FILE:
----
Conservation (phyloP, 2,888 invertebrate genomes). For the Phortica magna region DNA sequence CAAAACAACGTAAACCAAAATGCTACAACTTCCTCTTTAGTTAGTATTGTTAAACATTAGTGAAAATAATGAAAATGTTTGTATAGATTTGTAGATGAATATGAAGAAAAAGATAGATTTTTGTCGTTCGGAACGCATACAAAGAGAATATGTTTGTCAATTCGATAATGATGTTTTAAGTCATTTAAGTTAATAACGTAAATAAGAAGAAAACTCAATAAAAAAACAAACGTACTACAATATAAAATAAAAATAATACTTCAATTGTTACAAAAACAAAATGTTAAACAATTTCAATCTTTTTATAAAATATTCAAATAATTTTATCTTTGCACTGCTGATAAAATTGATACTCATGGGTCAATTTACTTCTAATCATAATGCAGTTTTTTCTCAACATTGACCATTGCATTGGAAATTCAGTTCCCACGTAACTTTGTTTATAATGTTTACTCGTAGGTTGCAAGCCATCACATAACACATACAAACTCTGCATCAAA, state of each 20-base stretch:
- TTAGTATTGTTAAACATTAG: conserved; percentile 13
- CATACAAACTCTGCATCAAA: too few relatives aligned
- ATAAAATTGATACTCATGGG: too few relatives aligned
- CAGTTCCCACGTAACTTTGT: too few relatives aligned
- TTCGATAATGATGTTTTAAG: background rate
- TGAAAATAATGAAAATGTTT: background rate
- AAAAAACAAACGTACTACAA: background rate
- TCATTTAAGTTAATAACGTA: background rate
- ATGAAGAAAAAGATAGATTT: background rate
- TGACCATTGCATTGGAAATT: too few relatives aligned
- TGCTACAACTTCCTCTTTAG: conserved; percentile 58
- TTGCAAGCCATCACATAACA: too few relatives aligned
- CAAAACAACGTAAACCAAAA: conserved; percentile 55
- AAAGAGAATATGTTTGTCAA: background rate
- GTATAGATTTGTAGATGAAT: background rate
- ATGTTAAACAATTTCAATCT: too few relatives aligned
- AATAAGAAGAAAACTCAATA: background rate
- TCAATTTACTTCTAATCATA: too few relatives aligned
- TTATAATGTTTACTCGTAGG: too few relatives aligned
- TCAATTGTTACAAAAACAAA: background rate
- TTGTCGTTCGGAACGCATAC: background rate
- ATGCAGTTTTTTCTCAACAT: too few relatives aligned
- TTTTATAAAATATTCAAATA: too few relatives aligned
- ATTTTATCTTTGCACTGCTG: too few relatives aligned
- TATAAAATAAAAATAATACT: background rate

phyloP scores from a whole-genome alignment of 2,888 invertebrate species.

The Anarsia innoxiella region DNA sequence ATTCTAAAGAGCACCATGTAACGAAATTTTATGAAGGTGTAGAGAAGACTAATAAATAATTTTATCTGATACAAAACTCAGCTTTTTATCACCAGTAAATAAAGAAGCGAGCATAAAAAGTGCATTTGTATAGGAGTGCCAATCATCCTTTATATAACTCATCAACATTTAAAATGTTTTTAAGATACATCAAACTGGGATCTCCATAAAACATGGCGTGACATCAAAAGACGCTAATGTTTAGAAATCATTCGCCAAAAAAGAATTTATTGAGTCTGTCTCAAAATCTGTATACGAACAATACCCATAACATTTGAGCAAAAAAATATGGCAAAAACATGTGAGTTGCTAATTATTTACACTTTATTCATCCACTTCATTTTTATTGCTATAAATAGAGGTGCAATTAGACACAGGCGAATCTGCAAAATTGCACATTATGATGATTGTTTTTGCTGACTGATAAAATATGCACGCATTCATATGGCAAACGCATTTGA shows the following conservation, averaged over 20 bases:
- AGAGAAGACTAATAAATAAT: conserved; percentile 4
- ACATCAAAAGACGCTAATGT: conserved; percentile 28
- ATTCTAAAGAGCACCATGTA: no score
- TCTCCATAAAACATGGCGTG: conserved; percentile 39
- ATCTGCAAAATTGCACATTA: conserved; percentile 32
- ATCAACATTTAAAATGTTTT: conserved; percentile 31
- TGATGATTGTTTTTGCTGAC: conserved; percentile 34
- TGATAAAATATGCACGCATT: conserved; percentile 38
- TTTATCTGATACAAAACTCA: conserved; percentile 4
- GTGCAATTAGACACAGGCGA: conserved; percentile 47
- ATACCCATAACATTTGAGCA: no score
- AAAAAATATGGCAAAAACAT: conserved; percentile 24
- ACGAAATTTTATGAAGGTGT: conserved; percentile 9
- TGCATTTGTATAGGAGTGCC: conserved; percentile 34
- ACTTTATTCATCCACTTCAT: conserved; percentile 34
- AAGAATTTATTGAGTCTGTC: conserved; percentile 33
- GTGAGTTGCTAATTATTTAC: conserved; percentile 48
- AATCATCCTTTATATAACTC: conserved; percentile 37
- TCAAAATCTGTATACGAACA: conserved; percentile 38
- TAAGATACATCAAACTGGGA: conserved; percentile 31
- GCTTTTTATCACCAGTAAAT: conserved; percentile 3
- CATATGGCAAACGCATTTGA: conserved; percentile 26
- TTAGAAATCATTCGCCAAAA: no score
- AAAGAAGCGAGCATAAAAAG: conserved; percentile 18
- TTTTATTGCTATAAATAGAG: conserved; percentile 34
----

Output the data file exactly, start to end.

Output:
Conservation (phyloP, 2,888 invertebrate genomes). For the Phortica magna region DNA sequence CAAAACAACGTAAACCAAAATGCTACAACTTCCTCTTTAGTTAGTATTGTTAAACATTAGTGAAAATAATGAAAATGTTTGTATAGATTTGTAGATGAATATGAAGAAAAAGATAGATTTTTGTCGTTCGGAACGCATACAAAGAGAATATGTTTGTCAATTCGATAATGATGTTTTAAGTCATTTAAGTTAATAACGTAAATAAGAAGAAAACTCAATAAAAAAACAAACGTACTACAATATAAAATAAAAATAATACTTCAATTGTTACAAAAACAAAATGTTAAACAATTTCAATCTTTTTATAAAATATTCAAATAATTTTATCTTTGCACTGCTGATAAAATTGATACTCATGGGTCAATTTACTTCTAATCATAATGCAGTTTTTTCTCAACATTGACCATTGCATTGGAAATTCAGTTCCCACGTAACTTTGTTTATAATGTTTACTCGTAGGTTGCAAGCCATCACATAACACATACAAACTCTGCATCAAA, state of each 20-base stretch:
- TTAGTATTGTTAAACATTAG: conserved; percentile 13
- CATACAAACTCTGCATCAAA: too few relatives aligned
- ATAAAATTGATACTCATGGG: too few relatives aligned
- CAGTTCCCACGTAACTTTGT: too few relatives aligned
- TTCGATAATGATGTTTTAAG: background rate
- TGAAAATAATGAAAATGTTT: background rate
- AAAAAACAAACGTACTACAA: background rate
- TCATTTAAGTTAATAACGTA: background rate
- ATGAAGAAAAAGATAGATTT: background rate
- TGACCATTGCATTGGAAATT: too few relatives aligned
- TGCTACAACTTCCTCTTTAG: conserved; percentile 58
- TTGCAAGCCATCACATAACA: too few relatives aligned
- CAAAACAACGTAAACCAAAA: conserved; percentile 55
- AAAGAGAATATGTTTGTCAA: background rate
- GTATAGATTTGTAGATGAAT: background rate
- ATGTTAAACAATTTCAATCT: too few relatives aligned
- AATAAGAAGAAAACTCAATA: background rate
- TCAATTTACTTCTAATCATA: too few relatives aligned
- TTATAATGTTTACTCGTAGG: too few relatives aligned
- TCAATTGTTACAAAAACAAA: background rate
- TTGTCGTTCGGAACGCATAC: background rate
- ATGCAGTTTTTTCTCAACAT: too few relatives aligned
- TTTTATAAAATATTCAAATA: too few relatives aligned
- ATTTTATCTTTGCACTGCTG: too few relatives aligned
- TATAAAATAAAAATAATACT: background rate

phyloP scores from a whole-genome alignment of 2,888 invertebrate species.

The Anarsia innoxiella region DNA sequence ATTCTAAAGAGCACCATGTAACGAAATTTTATGAAGGTGTAGAGAAGACTAATAAATAATTTTATCTGATACAAAACTCAGCTTTTTATCACCAGTAAATAAAGAAGCGAGCATAAAAAGTGCATTTGTATAGGAGTGCCAATCATCCTTTATATAACTCATCAACATTTAAAATGTTTTTAAGATACATCAAACTGGGATCTCCATAAAACATGGCGTGACATCAAAAGACGCTAATGTTTAGAAATCATTCGCCAAAAAAGAATTTATTGAGTCTGTCTCAAAATCTGTATACGAACAATACCCATAACATTTGAGCAAAAAAATATGGCAAAAACATGTGAGTTGCTAATTATTTACACTTTATTCATCCACTTCATTTTTATTGCTATAAATAGAGGTGCAATTAGACACAGGCGAATCTGCAAAATTGCACATTATGATGATTGTTTTTGCTGACTGATAAAATATGCACGCATTCATATGGCAAACGCATTTGA shows the following conservation, averaged over 20 bases:
- AGAGAAGACTAATAAATAAT: conserved; percentile 4
- ACATCAAAAGACGCTAATGT: conserved; percentile 28
- ATTCTAAAGAGCACCATGTA: no score
- TCTCCATAAAACATGGCGTG: conserved; percentile 39
- ATCTGCAAAATTGCACATTA: conserved; percentile 32
- ATCAACATTTAAAATGTTTT: conserved; percentile 31
- TGATGATTGTTTTTGCTGAC: conserved; percentile 34
- TGATAAAATATGCACGCATT: conserved; percentile 38
- TTTATCTGATACAAAACTCA: conserved; percentile 4
- GTGCAATTAGACACAGGCGA: conserved; percentile 47
- ATACCCATAACATTTGAGCA: no score
- AAAAAATATGGCAAAAACAT: conserved; percentile 24
- ACGAAATTTTATGAAGGTGT: conserved; percentile 9
- TGCATTTGTATAGGAGTGCC: conserved; percentile 34
- ACTTTATTCATCCACTTCAT: conserved; percentile 34
- AAGAATTTATTGAGTCTGTC: conserved; percentile 33
- GTGAGTTGCTAATTATTTAC: conserved; percentile 48
- AATCATCCTTTATATAACTC: conserved; percentile 37
- TCAAAATCTGTATACGAACA: conserved; percentile 38
- TAAGATACATCAAACTGGGA: conserved; percentile 31
- GCTTTTTATCACCAGTAAAT: conserved; percentile 3
- CATATGGCAAACGCATTTGA: conserved; percentile 26
- TTAGAAATCATTCGCCAAAA: no score
- AAAGAAGCGAGCATAAAAAG: conserved; percentile 18
- TTTTATTGCTATAAATAGAG: conserved; percentile 34